Despite his lack of a game plan, the vantage point of hindsight reveals Greenberg’s strong predilection for human engagement and his distinct interest in social history. What struck me immediately about Greenberg’s photographs are the compelling human stories they tell: iconic European prints from the 1920s and 1930s, like Cartier-Bresson’s “Madrid, Spain, 1932”; photographs commissioned by the US Farm Security Administration (FSA) during the Great Depression, like Dorothea Lange’s “Migrant Mother, 1936”; humanistic photographs by members of the Photo League, like Sid Grossman’s “Coney Island, 1947”; and depictions of the Civil Rights movement and African American life, such as Roy DeCarava’s “Coltrane and Elvin, 1960”, are expressive examples.
Not only does each image tell a story, but many of the physical prints harbor stories of their own. In 2000, Greenberg made an agreement with Time Warner to handle their archive, which included a file of Robert Capa’s D-Day photographs on Normandy Beach. It was well-known that Capa’s negatives had been damaged but one of his most famous photographs (above) was in their file and it turned out to be the only print made from the original negative, sharper than any in existence. When Greenberg showed it to Capa’s biographer Richard Whelan, he literally screamed in disbelief. Finally, he could positively determine the contested identity of the soldier in the picture, who was still alive and whom he invited to the opening of the Capa show he curated at the ICA in NY. Now that historic print lives at the MFA, Boston.
The MFA, Boston was one of the first major museums to collect photography, with the 1924 gift of twenty-seven gelatin silver prints from Alfred Stieglitz. Georgia O’Keeffe gave 35 more of her husband’s prints to the MFA in 1950. Significant additions were gifted or bought over the years, totaling about 3,000 photographs in 2012, when the collection saw a major transformation with the gift of The Lane Collection, an addition of 6,000 photographs primarily by Charles Sheeler, Edward Weston, Ansel Adams and Imogen Cunningham. The Howard Greenberg Collection fills an important gap in the Museum’s holdings with its impressive range of exquisite, unusual and unique masterworks across a wide range of European and American modernist photographers. It brings the photographic holdings of the MFA, Boston to another level.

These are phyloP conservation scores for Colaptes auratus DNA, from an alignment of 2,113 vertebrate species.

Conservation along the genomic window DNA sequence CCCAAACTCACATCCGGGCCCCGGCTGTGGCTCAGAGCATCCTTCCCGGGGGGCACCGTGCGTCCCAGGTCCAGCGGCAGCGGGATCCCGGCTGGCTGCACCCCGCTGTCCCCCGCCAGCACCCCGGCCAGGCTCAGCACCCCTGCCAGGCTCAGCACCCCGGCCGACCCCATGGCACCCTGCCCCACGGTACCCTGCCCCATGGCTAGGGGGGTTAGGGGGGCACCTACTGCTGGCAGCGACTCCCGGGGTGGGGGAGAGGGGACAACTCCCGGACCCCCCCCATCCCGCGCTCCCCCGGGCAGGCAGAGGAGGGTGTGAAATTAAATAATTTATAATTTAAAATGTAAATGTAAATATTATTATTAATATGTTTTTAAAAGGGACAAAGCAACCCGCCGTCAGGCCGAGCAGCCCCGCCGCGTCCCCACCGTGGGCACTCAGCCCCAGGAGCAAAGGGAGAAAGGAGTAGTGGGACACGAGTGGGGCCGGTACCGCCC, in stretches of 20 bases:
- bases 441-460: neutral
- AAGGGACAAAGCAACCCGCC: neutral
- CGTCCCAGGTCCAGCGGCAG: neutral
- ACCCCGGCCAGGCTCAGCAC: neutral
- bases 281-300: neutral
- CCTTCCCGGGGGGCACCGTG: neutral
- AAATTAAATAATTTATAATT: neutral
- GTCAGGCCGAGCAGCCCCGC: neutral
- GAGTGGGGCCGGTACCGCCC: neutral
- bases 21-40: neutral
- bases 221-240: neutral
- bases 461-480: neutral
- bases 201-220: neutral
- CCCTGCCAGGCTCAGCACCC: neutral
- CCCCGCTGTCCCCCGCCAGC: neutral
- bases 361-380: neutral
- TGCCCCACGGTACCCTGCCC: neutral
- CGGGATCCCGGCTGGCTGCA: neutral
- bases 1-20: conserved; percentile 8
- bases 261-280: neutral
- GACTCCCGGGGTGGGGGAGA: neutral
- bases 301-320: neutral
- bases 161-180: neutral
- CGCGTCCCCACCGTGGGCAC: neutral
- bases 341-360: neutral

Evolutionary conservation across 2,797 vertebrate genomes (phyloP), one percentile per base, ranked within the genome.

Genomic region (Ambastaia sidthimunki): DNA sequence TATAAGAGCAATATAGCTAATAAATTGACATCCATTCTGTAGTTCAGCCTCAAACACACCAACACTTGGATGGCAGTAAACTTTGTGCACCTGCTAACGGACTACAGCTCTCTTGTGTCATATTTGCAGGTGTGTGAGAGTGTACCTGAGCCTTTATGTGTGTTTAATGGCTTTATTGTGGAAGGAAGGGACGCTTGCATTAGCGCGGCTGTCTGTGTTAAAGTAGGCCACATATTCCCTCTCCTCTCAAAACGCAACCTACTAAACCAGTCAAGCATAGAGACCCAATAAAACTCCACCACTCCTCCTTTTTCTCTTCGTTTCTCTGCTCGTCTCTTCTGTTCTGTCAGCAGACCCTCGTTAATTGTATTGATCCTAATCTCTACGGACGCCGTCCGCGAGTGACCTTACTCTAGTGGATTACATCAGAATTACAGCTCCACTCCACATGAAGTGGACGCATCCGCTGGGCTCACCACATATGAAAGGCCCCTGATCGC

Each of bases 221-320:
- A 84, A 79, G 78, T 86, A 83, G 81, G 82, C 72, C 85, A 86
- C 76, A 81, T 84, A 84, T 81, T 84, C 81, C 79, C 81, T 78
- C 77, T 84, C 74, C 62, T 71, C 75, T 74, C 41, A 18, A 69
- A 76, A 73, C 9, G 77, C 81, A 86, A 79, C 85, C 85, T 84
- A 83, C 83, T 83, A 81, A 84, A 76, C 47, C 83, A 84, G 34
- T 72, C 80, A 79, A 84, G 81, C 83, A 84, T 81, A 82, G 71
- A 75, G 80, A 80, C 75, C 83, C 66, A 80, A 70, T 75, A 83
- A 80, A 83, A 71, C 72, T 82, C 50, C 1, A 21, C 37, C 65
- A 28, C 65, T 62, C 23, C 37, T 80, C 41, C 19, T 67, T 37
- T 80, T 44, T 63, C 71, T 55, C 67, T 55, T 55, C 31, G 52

For his part, Greenberg is delighted that his collection is staying together and in nearby Boston. “Keeping the collection intact advances my mission to educate. It might have gotten lost in an institution with larger collections, but the MFA, Boston has shown such enthusiasm and pride, I’m confident that my photographs will be featured and highlighted there. It was worth waiting four years for this.” Funding for The Howard Greenberg Collection was ultimately secured from the Chicago-based Phillip Leonian and Edith Rosenbaum Leonian Charitable Trust. One big achievement for the MFA, Boston, one giant leap for the Boston arts community.
For more details about the Howard Greenberg Collection, go to: https://www.mfa.org/collections/photography/howard-greenberg-collection?utm_source=press&utm_medium=press-materials
Feature Image: Coney Island (Couple Embracing), 1947 (Detail) Sid Grossman (American, 1913–1955) Photograph, gelatin silver print, The Howard Greenberg Collection—Museum purchase with funds donated by the Phillip Leonian and Edith Rosenbaum Leonian Charitable Trust, Courtesy, Museum of Fine Arts, Boston.
An exhibition of works from the Howard Greenberg Collection opens at the MFA on August 11, 2019, and remains on view through December 16, 2019.